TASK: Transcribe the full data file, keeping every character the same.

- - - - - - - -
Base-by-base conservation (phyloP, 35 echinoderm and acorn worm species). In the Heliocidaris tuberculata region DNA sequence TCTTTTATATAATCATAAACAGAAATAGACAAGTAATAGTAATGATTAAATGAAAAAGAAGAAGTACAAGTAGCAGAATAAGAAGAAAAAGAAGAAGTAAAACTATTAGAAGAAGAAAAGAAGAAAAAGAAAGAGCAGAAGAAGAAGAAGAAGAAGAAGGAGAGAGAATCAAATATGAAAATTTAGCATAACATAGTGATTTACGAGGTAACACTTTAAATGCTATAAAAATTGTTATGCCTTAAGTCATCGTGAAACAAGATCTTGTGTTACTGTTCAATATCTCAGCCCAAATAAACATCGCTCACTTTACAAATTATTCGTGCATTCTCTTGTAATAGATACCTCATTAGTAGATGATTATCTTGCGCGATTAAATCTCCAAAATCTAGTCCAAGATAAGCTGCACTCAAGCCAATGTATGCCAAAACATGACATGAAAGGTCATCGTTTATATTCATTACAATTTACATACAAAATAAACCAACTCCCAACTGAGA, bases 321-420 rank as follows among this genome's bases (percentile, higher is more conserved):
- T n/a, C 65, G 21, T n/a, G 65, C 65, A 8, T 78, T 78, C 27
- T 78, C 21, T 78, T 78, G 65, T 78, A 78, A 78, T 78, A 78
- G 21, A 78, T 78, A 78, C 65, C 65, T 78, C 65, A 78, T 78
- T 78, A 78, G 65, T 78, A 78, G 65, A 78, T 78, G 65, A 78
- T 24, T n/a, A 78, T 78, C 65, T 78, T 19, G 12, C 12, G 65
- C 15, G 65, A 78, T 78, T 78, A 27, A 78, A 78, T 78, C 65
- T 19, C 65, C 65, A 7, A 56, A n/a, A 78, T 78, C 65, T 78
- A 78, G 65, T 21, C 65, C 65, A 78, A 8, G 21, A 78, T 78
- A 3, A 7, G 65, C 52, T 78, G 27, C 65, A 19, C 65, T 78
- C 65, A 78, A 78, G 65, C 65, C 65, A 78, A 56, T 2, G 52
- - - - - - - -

Base-by-base conservation (phyloP, 35 echinoderm and acorn worm species). In the Heliocidaris tuberculata region DNA sequence TCTTTTATATAATCATAAACAGAAATAGACAAGTAATAGTAATGATTAAATGAAAAAGAAGAAGTACAAGTAGCAGAATAAGAAGAAAAAGAAGAAGTAAAACTATTAGAAGAAGAAAAGAAGAAAAAGAAAGAGCAGAAGAAGAAGAAGAAGAAGAAGGAGAGAGAATCAAATATGAAAATTTAGCATAACATAGTGATTTACGAGGTAACACTTTAAATGCTATAAAAATTGTTATGCCTTAAGTCATCGTGAAACAAGATCTTGTGTTACTGTTCAATATCTCAGCCCAAATAAACATCGCTCACTTTACAAATTATTCGTGCATTCTCTTGTAATAGATACCTCATTAGTAGATGATTATCTTGCGCGATTAAATCTCCAAAATCTAGTCCAAGATAAGCTGCACTCAAGCCAATGTATGCCAAAACATGACATGAAAGGTCATCGTTTATATTCATTACAATTTACATACAAAATAAACCAACTCCCAACTGAGA, bases 321-420 rank as follows among this genome's bases (percentile, higher is more conserved):
- T n/a, C 65, G 21, T n/a, G 65, C 65, A 8, T 78, T 78, C 27
- T 78, C 21, T 78, T 78, G 65, T 78, A 78, A 78, T 78, A 78
- G 21, A 78, T 78, A 78, C 65, C 65, T 78, C 65, A 78, T 78
- T 78, A 78, G 65, T 78, A 78, G 65, A 78, T 78, G 65, A 78
- T 24, T n/a, A 78, T 78, C 65, T 78, T 19, G 12, C 12, G 65
- C 15, G 65, A 78, T 78, T 78, A 27, A 78, A 78, T 78, C 65
- T 19, C 65, C 65, A 7, A 56, A n/a, A 78, T 78, C 65, T 78
- A 78, G 65, T 21, C 65, C 65, A 78, A 8, G 21, A 78, T 78
- A 3, A 7, G 65, C 52, T 78, G 27, C 65, A 19, C 65, T 78
- C 65, A 78, A 78, G 65, C 65, C 65, A 78, A 56, T 2, G 52